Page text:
Jonathan Davis, Jonathan Guryan, Kelly Hallberg, and Jens Ludwig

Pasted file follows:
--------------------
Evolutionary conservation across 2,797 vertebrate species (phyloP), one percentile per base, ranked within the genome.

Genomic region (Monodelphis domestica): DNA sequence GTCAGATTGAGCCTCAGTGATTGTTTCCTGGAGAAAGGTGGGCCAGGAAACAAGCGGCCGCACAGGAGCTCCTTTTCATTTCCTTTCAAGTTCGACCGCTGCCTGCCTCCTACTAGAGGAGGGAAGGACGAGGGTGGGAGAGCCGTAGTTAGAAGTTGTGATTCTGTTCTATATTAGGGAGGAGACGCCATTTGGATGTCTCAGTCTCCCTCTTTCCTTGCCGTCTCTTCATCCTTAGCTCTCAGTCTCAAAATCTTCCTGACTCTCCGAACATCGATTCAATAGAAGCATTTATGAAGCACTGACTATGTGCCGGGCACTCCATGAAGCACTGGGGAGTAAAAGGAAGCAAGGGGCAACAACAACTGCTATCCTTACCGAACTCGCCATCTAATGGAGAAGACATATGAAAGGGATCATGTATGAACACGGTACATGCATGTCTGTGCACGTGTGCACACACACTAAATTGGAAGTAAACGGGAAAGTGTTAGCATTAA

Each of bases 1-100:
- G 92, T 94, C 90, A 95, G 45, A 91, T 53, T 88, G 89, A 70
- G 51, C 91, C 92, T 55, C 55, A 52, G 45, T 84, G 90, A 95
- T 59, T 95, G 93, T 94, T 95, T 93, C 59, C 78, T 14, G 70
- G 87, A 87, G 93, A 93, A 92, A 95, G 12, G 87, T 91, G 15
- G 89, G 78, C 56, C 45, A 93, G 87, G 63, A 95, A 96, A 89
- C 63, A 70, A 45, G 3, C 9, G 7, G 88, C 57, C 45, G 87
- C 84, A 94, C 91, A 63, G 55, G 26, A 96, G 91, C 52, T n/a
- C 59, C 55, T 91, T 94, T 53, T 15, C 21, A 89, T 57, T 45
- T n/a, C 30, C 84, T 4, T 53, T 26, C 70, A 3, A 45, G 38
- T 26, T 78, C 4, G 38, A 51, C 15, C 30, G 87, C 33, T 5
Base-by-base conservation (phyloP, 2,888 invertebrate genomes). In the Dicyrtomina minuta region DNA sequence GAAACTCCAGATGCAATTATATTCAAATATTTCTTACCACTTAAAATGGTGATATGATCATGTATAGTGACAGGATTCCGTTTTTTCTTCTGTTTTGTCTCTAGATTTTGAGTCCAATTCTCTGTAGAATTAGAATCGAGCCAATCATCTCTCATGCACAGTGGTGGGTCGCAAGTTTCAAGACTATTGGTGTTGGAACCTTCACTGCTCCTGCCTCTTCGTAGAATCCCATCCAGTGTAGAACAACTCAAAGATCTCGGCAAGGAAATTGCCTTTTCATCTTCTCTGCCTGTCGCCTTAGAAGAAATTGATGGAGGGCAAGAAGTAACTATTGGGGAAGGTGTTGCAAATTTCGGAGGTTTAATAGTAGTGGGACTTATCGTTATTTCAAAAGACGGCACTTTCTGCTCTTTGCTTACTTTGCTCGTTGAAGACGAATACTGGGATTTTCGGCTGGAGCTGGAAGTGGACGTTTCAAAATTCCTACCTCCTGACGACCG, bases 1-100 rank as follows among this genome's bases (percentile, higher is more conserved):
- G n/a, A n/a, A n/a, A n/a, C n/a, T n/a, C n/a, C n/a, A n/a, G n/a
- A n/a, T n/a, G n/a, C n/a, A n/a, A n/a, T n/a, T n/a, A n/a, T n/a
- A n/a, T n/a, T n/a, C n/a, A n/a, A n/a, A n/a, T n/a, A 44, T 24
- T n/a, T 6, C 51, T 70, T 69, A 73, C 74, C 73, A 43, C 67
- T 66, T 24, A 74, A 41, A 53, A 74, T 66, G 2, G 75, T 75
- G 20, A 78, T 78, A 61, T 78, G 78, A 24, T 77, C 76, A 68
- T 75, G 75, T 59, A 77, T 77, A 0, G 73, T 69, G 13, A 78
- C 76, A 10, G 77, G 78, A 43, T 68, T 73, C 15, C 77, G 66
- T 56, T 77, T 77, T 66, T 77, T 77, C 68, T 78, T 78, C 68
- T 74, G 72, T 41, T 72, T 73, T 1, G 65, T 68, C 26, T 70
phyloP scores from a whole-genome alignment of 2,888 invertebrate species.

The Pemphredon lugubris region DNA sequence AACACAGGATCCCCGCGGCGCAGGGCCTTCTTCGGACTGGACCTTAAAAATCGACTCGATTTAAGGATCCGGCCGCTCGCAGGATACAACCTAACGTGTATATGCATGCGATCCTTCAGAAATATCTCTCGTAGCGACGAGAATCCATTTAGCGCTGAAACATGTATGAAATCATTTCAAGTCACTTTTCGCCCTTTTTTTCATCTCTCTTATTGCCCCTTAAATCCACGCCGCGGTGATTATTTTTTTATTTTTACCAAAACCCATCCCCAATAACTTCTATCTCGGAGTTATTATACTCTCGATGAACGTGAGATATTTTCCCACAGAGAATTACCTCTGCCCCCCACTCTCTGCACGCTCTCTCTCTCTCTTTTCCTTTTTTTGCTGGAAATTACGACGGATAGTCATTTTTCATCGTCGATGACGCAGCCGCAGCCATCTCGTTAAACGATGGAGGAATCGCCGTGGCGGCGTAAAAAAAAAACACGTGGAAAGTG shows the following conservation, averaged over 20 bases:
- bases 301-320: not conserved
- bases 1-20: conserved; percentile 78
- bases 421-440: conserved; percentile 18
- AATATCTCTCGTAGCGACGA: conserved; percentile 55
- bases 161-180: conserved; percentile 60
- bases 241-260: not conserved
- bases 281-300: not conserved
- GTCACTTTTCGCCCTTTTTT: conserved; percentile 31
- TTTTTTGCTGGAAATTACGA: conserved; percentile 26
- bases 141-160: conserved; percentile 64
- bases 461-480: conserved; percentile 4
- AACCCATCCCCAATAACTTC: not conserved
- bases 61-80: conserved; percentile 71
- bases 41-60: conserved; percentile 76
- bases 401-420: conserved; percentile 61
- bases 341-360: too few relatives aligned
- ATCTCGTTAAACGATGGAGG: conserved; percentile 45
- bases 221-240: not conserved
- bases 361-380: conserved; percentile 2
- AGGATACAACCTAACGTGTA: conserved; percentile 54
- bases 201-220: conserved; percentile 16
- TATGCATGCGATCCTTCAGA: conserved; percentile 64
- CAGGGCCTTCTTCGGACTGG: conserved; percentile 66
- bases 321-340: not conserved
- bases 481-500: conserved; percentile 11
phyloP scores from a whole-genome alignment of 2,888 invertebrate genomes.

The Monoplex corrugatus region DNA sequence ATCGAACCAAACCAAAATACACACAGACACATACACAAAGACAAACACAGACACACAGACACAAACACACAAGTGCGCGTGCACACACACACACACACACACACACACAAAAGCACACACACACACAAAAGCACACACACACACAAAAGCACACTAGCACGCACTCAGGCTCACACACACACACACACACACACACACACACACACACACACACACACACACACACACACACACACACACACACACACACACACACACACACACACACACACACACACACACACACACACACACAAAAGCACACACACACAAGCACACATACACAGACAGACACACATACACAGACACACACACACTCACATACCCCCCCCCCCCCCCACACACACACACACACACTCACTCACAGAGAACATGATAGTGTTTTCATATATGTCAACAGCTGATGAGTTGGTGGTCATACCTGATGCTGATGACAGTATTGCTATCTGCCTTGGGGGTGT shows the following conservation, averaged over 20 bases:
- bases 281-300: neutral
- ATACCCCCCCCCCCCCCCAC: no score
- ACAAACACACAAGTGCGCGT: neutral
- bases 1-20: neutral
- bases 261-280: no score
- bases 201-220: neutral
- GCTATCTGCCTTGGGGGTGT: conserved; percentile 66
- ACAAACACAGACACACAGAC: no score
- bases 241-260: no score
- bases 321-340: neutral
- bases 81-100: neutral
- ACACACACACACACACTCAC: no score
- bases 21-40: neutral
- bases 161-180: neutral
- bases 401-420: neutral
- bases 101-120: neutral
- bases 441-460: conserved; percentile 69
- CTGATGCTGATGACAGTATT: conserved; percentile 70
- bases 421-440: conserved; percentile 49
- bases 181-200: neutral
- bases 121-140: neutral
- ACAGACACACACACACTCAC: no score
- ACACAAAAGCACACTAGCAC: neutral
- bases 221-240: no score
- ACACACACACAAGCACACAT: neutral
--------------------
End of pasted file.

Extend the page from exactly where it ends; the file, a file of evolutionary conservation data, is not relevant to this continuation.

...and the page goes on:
When researchers conduct randomized controlled trials (RCTs) of social programs, the hope is that programs that appear promising in small trials can then be implemented at a larger scale. But how do we know whether a social program will be successful at scale without testing it at scale? Guryan and his colleagues propose a model to measure the economics of scaling up by focusing on the challenge of finding the necessary inputs to the program as the program grows. As programs are scaled, if any inputs are limited in supply, either the average cost of the input must go up, or the quality of the program will decline holding average costs constant. While acknowledging that exact costs of scale-up cannot necessarily be known, by using random sampling of inputs, the authors show that it is possible to create and test a program at a smaller scale while still learning about the effectiveness and cost-effectiveness of the program at a much larger scale.